Search results for 'Konstantin N. Inactive' (try it on Scholar)

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  1. Ming Xu (1995). Busy Choice Sequences Refraining Formulas and Modalities. Studia Logica 54 (3):267 - 301.score: 4.0
    The purpose of this paper is to present some results instit theory, a theory of agency proposed by N. Belnap and M. Perloff. We will establish a correspondence between the numbers ofstit modalities and the complexity degrees ofbusy choice sequences in semantic structures, and consequently, a correspondence between the number of modes of actions/inactions instit theory and the complexity degrees ofbusy choice sequences in semantic structures.
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  2. Marc Hauser, Fiery Cushman, Liane Young, J. I. N. Kang-Xing & John Mikhail (2007). A Dissociation Between Moral Judgments and Justifications. Mind and Language 22 (1):1–21.score: 2.0
    To what extent do moral judgments depend on conscious reasoning from explicitly understood principles? We address this question by investigating one particular moral principle, the principle of the double effect. Using web-based technology, we collected a large data set on individuals' responses to a series of moral dilemmas, asking when harm to innocent others is permissible. Each moral dilemma presented a choice between action and inaction, both resulting in lives saved and lives lost. Results showed that: (1) patterns of moral (...)
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  3. N. Craig Smith & Michelle Quirk (2004). From Grace to Disgrace. Journal of Business Ethics Education 1 (1):91-130.score: 2.0
    In June 2002, Arthur Andersen LLP became the first accounting firm in history to be criminally convicted. The repercussions were immense. From a position as one of the leading professional services firms in the world, with 85,000 staff in 84 countries and revenues in excess of $9 billion, Andersen effectively ceased to exist within a matter of months. Although Andersen’s conviction related specifically to a charge of obstructing justice, public attention focused on the audit relationship between Andersen and its major (...)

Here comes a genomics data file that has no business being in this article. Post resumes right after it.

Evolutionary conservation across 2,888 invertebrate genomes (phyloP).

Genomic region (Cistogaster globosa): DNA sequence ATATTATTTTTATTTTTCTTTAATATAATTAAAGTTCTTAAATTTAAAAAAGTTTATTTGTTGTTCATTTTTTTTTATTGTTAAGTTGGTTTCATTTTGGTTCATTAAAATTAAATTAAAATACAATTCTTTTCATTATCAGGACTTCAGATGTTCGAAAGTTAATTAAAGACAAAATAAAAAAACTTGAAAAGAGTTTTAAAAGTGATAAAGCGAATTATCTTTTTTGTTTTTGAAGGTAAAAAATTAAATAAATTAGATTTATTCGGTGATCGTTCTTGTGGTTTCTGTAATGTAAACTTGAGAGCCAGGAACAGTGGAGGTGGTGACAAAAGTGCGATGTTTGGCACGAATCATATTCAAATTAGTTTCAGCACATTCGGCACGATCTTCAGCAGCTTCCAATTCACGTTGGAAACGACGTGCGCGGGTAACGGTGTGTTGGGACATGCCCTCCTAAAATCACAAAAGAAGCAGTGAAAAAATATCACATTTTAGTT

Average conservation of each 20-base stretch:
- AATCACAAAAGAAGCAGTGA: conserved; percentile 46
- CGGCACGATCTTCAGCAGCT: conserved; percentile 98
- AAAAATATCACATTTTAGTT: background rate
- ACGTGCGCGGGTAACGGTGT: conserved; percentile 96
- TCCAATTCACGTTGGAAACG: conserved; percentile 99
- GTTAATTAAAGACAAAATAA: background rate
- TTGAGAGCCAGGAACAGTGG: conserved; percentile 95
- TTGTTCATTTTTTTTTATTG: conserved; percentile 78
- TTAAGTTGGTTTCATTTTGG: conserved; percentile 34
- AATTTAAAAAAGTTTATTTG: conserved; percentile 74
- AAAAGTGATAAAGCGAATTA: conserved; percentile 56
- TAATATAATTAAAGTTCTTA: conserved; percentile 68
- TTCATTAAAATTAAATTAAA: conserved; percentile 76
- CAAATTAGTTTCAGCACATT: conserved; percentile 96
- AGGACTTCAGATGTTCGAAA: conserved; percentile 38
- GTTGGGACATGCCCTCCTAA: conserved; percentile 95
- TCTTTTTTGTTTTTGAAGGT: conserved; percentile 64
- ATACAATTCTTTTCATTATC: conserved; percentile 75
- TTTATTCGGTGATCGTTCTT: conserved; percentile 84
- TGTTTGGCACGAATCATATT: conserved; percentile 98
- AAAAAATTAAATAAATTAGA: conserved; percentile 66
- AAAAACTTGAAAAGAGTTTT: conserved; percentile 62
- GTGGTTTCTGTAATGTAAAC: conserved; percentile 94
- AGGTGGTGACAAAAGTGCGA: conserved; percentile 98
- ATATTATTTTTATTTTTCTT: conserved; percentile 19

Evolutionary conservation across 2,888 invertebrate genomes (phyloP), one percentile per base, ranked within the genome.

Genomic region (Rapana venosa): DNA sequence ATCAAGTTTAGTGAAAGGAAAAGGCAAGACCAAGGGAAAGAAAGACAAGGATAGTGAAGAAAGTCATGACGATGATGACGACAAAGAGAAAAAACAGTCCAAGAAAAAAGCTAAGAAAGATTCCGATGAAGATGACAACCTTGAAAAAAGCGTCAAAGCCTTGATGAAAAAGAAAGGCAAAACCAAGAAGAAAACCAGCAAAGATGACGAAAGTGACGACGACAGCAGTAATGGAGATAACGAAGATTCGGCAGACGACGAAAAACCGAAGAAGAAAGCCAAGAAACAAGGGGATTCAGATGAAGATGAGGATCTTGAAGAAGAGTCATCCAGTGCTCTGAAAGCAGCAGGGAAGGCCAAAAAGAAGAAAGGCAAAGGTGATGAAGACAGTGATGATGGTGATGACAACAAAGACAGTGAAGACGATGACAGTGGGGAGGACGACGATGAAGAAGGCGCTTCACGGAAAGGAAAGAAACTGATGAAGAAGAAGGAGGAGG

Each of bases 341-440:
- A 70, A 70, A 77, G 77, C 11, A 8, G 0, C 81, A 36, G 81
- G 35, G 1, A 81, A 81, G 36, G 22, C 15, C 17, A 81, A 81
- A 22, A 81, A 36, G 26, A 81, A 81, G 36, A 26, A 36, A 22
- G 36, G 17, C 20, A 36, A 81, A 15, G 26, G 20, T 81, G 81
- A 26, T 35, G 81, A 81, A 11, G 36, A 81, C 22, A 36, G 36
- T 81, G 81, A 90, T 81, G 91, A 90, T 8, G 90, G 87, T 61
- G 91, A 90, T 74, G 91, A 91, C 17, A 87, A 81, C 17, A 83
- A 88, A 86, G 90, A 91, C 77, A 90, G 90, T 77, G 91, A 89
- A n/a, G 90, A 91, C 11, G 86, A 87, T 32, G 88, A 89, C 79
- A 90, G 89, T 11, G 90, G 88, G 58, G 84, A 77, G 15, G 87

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  4. Barry Allen, Bernard Faure, Jacob Raz, Glenn Alexander Magee, N. Verbin, Dalia Ofer, Elaine Pryce & Amy M. King (2010). Introduction: Vanishing Into Things. Common Knowledge 16 (3):417-423.score: 2.0
    Introducing the sixth and final installment of the Common Knowledge symposium “Apology for Quietism,” Allen looks at the symposium retrospectively and concludes that it has mainly concerned “sage knowledge,” defined as foresight into the development of situations. The sagacious knower sees the disposition of things in an early, incipient form and knows how to intervene with nearly effortless and undetectable (quiet) effectiveness. Whatever the circumstance, the sage handles it with finesse, never doing too much but also never leaving anything undone (...)
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  5. N. Verbin (2010). The Ladder and the Cage Wittgenstein, Qoheleth, and Quietism. Common Knowledge 16 (3):474-492.score: 2.0
    A contribution to the sixth installment of the Common Knowledge symposium “Apology for Quietism,” this article compares the worldview of Qoheleth (Ecclesiastes) and the quietism that it presumably entails to the early Wittgenstein's worldview and his quietism. The first section of the article treats a relevant paradox in the worldview of the early Wittgenstein: his positive exhortations for certain types of speech and silence, for certain types of action and inaction, seem in conflict with his statement that, in the world, (...)
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